Petitioning for Land
"To whom it may concern... William Van Every is a good dude. Give him some land."
This sums up this certificate of military service for William Van Every. It was written and signed by Lieutenant Colonel John Butler on 24 June 1784.
Originally from Lunenburg, New York, William, four of his brothers and his father were all part of the Butler's Rangers who fought for England during the American Revolution. For this loyalty, the Rangers received land to settle on in Upper Canada - predominantly in Niagara.
A document like this helped these men and their families acquire the land from the government. William "has served honestly and faithfully three years and in consequence... is intitled [sp.] by his Magisties late order to the portion of land allotted to each private soldier in the provincial Corps who wishes to become a settler..." William was granted 200 acres in Thorold.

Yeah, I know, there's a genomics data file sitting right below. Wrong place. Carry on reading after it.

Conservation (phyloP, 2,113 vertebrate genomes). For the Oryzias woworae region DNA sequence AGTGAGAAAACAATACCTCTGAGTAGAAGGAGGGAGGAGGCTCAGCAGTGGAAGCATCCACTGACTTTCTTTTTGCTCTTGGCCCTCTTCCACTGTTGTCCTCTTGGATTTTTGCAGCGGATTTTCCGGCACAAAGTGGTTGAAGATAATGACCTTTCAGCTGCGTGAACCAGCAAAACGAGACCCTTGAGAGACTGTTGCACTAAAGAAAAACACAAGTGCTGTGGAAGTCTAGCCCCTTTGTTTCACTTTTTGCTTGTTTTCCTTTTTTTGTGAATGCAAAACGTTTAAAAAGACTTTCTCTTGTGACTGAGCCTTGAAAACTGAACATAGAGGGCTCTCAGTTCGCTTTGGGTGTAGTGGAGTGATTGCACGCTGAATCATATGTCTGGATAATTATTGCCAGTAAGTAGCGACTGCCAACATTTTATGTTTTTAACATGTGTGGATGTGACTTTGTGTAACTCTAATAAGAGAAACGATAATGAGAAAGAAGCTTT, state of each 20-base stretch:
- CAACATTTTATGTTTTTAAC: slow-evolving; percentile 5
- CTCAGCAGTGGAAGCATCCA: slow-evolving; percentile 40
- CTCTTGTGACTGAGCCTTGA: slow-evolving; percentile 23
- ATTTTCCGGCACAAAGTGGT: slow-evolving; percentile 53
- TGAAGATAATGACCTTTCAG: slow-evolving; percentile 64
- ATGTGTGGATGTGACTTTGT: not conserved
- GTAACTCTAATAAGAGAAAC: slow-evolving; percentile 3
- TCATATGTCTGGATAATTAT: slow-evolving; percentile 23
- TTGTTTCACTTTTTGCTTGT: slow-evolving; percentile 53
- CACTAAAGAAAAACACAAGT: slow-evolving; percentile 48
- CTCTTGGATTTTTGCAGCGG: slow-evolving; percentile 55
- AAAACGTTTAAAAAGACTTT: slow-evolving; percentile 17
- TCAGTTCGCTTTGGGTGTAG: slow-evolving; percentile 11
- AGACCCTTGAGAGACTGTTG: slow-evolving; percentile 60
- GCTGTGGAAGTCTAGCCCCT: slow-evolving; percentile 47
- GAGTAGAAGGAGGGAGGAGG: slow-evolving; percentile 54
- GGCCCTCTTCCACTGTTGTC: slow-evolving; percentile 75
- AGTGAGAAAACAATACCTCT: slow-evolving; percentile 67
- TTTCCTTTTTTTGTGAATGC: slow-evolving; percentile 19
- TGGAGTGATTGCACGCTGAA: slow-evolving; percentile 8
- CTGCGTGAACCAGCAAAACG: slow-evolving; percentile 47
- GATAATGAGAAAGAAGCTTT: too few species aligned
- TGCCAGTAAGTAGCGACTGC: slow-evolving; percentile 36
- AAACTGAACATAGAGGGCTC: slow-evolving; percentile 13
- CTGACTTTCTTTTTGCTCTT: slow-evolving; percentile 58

John Butler must have written many such letters as there were over 900 people who served in Butler's Rangers during the Revolution. This particular document was completed the day the Rangers officially disbanded.
This record and other Van Every materials can be found in the Brock University Archives.